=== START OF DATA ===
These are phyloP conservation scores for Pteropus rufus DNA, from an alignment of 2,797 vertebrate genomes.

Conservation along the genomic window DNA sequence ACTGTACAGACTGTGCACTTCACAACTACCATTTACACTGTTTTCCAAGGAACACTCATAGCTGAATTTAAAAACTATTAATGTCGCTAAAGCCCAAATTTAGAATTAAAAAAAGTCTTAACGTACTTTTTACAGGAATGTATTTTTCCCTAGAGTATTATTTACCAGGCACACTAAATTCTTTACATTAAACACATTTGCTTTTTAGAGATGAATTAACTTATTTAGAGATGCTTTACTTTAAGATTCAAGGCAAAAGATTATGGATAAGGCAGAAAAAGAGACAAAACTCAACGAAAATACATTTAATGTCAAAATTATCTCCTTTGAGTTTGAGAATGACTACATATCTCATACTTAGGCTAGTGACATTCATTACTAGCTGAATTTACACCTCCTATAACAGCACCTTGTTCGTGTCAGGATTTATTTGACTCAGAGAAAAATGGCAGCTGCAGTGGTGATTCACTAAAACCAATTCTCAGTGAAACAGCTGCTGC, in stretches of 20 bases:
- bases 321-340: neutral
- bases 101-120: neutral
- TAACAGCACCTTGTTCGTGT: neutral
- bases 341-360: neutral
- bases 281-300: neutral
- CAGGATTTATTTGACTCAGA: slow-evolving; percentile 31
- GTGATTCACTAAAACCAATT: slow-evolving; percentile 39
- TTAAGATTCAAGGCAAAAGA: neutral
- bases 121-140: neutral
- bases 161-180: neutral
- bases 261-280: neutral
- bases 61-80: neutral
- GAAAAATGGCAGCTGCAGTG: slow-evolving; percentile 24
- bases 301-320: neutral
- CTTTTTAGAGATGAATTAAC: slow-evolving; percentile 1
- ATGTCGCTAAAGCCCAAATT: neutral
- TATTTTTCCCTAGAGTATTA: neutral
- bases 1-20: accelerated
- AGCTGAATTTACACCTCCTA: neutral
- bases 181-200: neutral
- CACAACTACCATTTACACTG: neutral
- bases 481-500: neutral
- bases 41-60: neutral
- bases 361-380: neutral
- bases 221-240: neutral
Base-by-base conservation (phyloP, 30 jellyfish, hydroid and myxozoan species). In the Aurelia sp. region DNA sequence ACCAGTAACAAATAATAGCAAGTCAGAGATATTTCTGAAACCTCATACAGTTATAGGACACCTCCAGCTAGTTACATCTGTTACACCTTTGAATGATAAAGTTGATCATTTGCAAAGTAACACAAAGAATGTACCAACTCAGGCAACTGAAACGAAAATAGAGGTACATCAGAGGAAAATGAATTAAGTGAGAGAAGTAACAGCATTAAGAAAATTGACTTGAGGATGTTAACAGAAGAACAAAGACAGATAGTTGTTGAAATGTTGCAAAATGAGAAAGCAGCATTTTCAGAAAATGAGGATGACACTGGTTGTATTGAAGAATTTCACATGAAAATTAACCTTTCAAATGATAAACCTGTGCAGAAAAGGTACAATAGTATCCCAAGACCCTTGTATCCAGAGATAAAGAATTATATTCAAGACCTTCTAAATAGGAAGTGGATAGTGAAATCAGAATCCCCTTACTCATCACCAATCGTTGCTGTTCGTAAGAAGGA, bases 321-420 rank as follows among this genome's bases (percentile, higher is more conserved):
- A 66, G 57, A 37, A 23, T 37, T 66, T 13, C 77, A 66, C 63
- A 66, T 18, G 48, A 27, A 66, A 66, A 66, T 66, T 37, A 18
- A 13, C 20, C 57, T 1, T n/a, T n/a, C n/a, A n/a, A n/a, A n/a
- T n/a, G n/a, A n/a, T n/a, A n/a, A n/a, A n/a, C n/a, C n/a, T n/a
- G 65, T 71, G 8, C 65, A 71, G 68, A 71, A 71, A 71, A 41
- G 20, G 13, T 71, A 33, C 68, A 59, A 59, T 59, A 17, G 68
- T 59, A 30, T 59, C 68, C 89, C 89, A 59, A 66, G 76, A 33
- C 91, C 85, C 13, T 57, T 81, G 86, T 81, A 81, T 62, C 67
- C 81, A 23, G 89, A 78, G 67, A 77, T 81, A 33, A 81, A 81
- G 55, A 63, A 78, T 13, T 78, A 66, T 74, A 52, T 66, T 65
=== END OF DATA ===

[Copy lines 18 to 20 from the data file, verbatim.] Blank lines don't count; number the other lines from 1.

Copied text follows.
- ATGTCGCTAAAGCCCAAATT: neutral
- TATTTTTCCCTAGAGTATTA: neutral
- bases 1-20: accelerated